Young geographers learn about the extreme temperatures found in the Rebublic of Sakha, and study the hardships caused by these temperatures. They look at why people choose to live in such a remote and rugged area. This incredible, 22-page lesson plan is packed with photographs, worksheets, engaging activites and assignments, and is well-woth implementing in your classroom. Spectacular!
Eureka! Discover gold in this ELD history lesson, which provides both instruction and a number of activities. Teachers first engage the class in a "call and response" activity about people who came to California during the Gold Rush, and then guide them through application activities (creating cartoons and advertisements). Though the plan indicates an hour for completion, it could comfortably be split up over a few days.
A variety of technological devices are used by English learners in order to create pages that go into a SmartBoard notebook. Idioms are the focus of the pages that are created. Creativity is encouraged. For example, the idiom "Putting their foot in their mouth," can be recorded with video, digital camera, or acted out. Each person creates a portrayal of an idiom for the notebook.
Weathering both family dynamics and sudden storms are the main topics of these three stories from Houghton-Mifflin ("Brothers and Sisters," "Jalapeno Bagels," "Carousel," and "Thunder Cake"). Practice generalizing and sequencing events as you read about siblings, baking, and thunder. The lesson plan is differentiated for Beginning, Intermediate, and Advanced learners, and includes vocabulary and sentence frames for each skill level.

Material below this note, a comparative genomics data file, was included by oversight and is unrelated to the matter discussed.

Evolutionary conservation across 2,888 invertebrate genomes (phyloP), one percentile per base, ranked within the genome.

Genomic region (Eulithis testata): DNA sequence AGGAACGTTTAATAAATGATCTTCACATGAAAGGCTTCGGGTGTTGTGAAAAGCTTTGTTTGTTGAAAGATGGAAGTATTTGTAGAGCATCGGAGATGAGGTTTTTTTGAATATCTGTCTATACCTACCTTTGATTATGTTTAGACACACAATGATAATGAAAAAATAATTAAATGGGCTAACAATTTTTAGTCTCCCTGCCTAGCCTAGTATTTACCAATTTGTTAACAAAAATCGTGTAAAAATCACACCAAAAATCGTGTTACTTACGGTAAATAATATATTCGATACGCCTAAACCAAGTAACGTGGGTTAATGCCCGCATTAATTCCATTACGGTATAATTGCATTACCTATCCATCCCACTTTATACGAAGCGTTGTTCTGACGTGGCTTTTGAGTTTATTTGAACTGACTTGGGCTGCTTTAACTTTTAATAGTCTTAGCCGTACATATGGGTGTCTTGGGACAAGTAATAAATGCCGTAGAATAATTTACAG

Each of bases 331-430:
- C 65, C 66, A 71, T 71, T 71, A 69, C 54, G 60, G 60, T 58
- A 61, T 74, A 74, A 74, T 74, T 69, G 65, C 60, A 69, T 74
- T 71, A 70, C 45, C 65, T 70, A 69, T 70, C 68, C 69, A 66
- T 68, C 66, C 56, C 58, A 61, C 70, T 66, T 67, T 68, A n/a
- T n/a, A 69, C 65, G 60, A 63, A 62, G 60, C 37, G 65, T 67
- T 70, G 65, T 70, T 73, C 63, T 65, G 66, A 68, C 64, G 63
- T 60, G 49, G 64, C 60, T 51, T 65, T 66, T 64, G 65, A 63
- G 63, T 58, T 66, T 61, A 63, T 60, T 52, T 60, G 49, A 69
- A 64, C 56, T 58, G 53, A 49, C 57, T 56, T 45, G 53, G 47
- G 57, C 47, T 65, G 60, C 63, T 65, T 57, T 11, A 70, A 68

Using these activities, learners are able to practice a variety of skills including identifying adjectives and nouns, developing vocabulary, and honing reading comprehension. This 111-question resource could be used with students in upper elementary or in ELD classes, possibly as a "start the day" instructional activity. It will appeal to visual learners. Answers are included.
Using conjunctions and noting details are part of this 5-day Surprise plan. Beginning level students will sequence events by using the present progressive asking questions and formulating answers. For the final activity they will participate in a story structure sequence. This planner is missing components for a final product, however the sentence frames are helpful.
Take poetry off the page and put it into terms of movement, physical space and, finally, music with this series of three lessons from the Smithsonian Institution. This resource introduces young scholars to two poetic forms that originated as forms of song, Ballad and Blues, as well as several poetic devices such as iamb, measure, and rhythm. Your class will read several examples of both forms of poetry and learn about the history behind their origin. Great extension activities are included as well.
Start a printing press in your first-grade classroom with this story-writing activity. Using your own prompt (autobiographical, narrative, etc), have children write short sentences on lined paper and add their own illustrations. The final product involves gluing the lined paper onto bound pieces of construction paper. While the lesson itself is simplistic, there are some good reflections about the process in this plan.